- Product Competence: 59 percent of patients rate the product competence of their primary drug highly. Our analysis indicates that patients equate "trust" in prescription drugs to "efficacy and safety."
- Customer Competence: 58 percent of patients are not satisfied with the customer experience provided by pharmaceutical companies, and 27 percent of patients are neither satisfied nor dissatisfied.
- Good Intention: Two out of three patients (67 percent) believe that pharmaceutical companies do not focus on doing the right thing.
- Trustability: The three elements of trust combine for a comprehensive analysis of trustability. Overall, the research shows that 24 percent of surveyed patients do not believe that pharmaceutical companies are trustable and 42 percent feel neutral toward the pharmaceutical companies' trustability.
With measures of product and customer competence as well as good intentions in hand, an intriguing question arises: what is the relative importance of each of these three components of trustability in delivering a variety of business outcomes that are central to the current success and future growth of pharmaceutical companies?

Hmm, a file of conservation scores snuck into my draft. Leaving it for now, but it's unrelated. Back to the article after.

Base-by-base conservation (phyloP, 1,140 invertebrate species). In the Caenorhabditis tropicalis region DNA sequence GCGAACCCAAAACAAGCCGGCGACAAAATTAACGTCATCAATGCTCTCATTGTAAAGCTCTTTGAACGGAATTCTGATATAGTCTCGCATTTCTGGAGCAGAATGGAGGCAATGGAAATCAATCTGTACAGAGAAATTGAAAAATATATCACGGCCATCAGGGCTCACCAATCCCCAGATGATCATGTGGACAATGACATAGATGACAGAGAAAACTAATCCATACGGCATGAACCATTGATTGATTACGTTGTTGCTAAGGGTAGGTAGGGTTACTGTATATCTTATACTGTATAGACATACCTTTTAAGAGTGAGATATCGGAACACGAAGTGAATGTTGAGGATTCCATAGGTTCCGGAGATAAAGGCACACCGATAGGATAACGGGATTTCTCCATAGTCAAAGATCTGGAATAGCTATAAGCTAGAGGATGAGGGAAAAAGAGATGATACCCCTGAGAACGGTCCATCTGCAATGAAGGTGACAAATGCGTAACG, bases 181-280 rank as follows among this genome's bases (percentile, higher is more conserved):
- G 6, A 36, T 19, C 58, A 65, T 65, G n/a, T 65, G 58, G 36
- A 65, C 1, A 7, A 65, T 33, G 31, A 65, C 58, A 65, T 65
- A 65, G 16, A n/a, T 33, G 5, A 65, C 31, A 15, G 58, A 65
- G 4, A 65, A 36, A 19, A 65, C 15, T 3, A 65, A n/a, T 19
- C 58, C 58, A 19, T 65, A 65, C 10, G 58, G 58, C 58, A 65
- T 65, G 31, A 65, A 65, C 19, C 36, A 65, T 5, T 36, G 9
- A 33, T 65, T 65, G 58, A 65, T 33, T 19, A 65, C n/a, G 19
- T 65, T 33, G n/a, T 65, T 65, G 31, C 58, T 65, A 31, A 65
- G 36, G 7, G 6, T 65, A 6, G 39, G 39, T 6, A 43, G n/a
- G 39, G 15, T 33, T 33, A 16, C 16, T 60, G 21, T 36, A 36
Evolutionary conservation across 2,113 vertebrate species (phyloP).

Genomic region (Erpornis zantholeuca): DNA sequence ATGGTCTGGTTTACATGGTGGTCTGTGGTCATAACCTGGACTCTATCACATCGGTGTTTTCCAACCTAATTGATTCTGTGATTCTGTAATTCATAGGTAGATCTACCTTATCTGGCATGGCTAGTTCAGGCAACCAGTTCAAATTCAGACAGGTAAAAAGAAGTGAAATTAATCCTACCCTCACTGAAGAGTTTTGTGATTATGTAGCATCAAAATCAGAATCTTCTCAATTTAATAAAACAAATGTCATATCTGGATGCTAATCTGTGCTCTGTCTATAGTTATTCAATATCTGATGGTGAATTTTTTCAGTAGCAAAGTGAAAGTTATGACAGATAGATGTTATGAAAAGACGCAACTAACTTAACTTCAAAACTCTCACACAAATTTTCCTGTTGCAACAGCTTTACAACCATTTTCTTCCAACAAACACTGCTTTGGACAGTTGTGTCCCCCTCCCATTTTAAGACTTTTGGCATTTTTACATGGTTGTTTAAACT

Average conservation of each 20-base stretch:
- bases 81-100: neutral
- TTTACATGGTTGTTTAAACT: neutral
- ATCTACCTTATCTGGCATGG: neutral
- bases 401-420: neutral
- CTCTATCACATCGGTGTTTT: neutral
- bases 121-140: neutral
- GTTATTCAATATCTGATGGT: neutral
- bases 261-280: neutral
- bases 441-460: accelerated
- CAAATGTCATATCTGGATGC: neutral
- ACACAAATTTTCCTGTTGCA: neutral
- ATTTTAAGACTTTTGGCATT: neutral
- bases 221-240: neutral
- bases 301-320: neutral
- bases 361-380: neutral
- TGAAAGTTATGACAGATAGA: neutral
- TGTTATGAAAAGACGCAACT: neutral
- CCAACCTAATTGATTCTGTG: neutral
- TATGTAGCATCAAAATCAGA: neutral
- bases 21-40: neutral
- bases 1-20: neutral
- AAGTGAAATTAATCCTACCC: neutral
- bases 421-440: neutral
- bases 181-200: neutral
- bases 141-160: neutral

The impact of trust on your business
Overall, most patients have a positive view of products in terms of efficacy and safety. But the relationship stops there. Pharmaceutical companies would be well advised to think beyond product competence to more inclusively consider the significant impact of customer competence and good intention on enhancing compliance, improving patient engagement, increasing advocacy and dedication, and potentially expanding share-of-patient through the sale of new products and services.